Show Less
Restricted access

Elements of Hermeneutic Pragmatics

Agency and Interpretation


Tahir Wood

Can linguistic pragmatics be developed without the need to formulate rules, criteria or maxims? The author argues that rules as they have been conceived of within pragmatics, particularly speech act theory, are limiting and out of step with the linguistic science of recent decades.
Using a hermeneutic approach to pragmatics, this book seeks to bring pragmatics closer to the cognitive paradigm that has transformed the other branches of the linguistic and communication sciences, with the help of developments in certain neighbouring disciplines such as philosophy, sociology and narratology. The elements that are opened up to pragmatics in this approach include some new conceptions of intentionality, intertextuality, communicative action and literary authorship, as well as the subjectivity of interpretation, which by its very nature ceaselessly transforms all forms of communication in its historical spiral.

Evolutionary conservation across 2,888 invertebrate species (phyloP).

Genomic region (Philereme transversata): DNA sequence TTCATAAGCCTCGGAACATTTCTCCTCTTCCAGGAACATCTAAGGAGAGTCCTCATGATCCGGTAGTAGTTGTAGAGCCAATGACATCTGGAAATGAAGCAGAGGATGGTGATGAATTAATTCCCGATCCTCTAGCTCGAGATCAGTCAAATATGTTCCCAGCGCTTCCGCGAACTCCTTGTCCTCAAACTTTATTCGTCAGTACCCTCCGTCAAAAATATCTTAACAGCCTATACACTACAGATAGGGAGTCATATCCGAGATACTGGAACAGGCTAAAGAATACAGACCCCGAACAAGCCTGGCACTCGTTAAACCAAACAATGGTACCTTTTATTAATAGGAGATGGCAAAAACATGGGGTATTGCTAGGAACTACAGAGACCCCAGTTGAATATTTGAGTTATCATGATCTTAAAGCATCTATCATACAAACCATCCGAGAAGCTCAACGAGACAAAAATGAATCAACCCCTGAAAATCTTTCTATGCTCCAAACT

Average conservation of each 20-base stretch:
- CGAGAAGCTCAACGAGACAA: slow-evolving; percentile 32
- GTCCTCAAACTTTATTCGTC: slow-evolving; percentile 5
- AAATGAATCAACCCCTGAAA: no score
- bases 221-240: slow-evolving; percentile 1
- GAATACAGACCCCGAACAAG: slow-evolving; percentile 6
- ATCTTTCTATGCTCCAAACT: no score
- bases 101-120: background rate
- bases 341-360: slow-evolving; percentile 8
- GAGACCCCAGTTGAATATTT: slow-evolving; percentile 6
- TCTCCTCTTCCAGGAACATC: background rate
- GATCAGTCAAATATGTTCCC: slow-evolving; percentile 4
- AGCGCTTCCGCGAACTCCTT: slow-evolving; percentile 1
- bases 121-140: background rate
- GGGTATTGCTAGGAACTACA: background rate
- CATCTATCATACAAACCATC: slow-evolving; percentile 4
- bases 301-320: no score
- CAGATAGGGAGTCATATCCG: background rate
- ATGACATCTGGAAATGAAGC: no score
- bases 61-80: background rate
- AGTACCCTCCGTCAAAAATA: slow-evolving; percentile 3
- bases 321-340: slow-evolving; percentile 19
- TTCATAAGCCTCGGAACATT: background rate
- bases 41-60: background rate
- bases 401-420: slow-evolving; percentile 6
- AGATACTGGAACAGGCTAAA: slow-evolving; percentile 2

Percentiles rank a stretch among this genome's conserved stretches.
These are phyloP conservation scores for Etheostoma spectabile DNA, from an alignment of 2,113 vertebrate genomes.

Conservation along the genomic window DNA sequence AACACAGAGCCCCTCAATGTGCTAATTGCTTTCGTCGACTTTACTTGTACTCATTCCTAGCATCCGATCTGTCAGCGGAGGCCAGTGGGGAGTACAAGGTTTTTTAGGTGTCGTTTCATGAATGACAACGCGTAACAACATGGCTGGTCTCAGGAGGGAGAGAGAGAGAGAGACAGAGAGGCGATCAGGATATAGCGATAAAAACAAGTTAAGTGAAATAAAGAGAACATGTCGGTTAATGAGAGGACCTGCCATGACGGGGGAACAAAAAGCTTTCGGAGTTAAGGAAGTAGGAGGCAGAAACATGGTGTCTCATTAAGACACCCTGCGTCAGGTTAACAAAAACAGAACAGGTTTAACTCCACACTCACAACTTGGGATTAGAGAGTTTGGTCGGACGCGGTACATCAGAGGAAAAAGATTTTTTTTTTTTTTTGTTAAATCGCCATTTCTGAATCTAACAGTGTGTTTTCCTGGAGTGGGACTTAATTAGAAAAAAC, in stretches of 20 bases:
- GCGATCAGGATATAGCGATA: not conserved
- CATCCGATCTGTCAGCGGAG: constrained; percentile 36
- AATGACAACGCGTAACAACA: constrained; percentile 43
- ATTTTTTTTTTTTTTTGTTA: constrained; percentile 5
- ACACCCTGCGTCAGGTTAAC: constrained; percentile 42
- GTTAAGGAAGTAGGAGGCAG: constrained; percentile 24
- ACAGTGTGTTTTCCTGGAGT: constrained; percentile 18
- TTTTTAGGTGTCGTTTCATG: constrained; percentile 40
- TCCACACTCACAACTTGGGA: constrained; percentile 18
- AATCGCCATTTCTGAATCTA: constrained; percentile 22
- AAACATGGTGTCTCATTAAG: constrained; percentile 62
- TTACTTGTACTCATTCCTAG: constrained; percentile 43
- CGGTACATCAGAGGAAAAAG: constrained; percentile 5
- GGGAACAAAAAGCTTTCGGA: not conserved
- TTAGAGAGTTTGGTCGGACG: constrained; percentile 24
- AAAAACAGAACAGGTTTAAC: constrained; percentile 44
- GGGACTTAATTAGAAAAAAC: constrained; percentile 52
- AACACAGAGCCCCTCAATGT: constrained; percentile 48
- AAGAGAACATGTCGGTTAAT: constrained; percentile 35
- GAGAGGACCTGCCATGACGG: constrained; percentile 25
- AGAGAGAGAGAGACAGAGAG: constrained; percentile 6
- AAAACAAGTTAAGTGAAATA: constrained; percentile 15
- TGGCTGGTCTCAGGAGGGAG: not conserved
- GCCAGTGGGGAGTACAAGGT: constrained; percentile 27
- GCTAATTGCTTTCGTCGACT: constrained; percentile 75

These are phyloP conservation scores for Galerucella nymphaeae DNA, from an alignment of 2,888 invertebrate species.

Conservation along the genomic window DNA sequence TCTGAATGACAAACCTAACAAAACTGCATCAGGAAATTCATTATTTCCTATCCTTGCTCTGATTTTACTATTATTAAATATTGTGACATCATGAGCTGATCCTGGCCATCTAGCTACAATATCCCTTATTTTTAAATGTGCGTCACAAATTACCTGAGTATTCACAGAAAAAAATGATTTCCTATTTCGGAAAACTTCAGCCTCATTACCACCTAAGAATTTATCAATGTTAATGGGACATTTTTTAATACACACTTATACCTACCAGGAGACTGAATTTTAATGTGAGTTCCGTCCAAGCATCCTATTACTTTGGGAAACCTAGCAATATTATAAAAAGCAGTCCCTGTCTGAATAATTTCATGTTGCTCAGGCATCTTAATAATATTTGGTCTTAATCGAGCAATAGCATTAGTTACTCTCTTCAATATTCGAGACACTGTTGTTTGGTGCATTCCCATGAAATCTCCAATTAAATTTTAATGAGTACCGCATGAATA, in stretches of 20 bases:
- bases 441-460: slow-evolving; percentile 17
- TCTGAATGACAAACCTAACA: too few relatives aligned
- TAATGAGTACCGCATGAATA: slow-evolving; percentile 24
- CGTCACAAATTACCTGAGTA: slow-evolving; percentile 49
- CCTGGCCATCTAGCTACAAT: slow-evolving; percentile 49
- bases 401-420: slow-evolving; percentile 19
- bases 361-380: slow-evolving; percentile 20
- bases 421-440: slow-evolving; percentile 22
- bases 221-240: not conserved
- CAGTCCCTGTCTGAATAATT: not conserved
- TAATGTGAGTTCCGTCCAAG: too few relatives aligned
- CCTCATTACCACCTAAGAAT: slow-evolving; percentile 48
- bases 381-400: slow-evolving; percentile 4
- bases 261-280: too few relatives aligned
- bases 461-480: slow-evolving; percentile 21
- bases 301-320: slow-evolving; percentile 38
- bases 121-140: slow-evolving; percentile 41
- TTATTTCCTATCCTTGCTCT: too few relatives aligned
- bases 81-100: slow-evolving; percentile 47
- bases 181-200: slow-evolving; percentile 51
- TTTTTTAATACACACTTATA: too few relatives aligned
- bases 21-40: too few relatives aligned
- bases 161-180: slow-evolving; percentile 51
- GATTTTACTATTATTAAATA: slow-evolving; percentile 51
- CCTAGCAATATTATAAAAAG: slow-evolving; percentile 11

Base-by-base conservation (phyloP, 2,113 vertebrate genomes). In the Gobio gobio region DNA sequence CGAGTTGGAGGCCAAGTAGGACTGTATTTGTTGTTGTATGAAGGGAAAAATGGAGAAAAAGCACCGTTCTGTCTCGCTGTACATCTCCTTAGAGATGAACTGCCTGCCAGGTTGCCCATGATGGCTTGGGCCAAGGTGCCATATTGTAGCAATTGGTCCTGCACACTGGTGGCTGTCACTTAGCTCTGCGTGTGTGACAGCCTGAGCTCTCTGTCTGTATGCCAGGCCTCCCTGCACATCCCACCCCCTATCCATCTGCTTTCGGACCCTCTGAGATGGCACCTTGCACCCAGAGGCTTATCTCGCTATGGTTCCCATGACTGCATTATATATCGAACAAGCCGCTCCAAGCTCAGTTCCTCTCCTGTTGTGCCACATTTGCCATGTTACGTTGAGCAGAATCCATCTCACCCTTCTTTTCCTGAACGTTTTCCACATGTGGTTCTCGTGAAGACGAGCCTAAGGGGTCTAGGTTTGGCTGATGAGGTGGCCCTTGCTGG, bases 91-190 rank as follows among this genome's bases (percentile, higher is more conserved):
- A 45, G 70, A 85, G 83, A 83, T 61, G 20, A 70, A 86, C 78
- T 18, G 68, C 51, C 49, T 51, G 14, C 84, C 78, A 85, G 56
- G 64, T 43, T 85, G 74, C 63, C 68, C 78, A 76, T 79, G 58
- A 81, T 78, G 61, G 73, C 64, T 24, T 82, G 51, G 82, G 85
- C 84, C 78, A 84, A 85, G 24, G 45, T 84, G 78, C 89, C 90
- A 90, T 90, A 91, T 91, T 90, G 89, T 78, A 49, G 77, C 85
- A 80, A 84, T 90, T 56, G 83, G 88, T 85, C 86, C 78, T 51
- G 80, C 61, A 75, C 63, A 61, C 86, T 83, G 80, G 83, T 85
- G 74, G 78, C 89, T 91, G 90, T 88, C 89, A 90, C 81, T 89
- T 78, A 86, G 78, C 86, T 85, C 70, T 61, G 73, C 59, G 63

Show Summary Details
Restricted access

Chapter 4: The Structure of Agency in Language, Communication and Society



The Structure of Agency in Language, Communication and Society

Agency in grammar

In this chapter I will consider the topic of agency: firstly, as it appears encoded in the structures of language, and then, as it appears in sociological analysis.

This first section shows how agency has become a topic of interest in linguistics due to a shift from a rules-based ontology to one that is based on holistic gestalts. The emergence of a new zeitgeist in linguistics after the heyday of transformational-generative grammar can be usefully mapped in retrospect with reference to one theorist, the late Charles Fillmore, whose work shows a progressive distancing from the dominating framework of transformational-generative grammar (hereafter TG). There were also attempted revisions of the ‘standard theory’ in various other initiatives, such as generative semantics and some efforts also to incorporate speech act theory into grammar.

You are not authenticated to view the full text of this chapter or article.

This site requires a subscription or purchase to access the full text of books or journals.

Do you have any questions? Contact us.

Or login to access all content.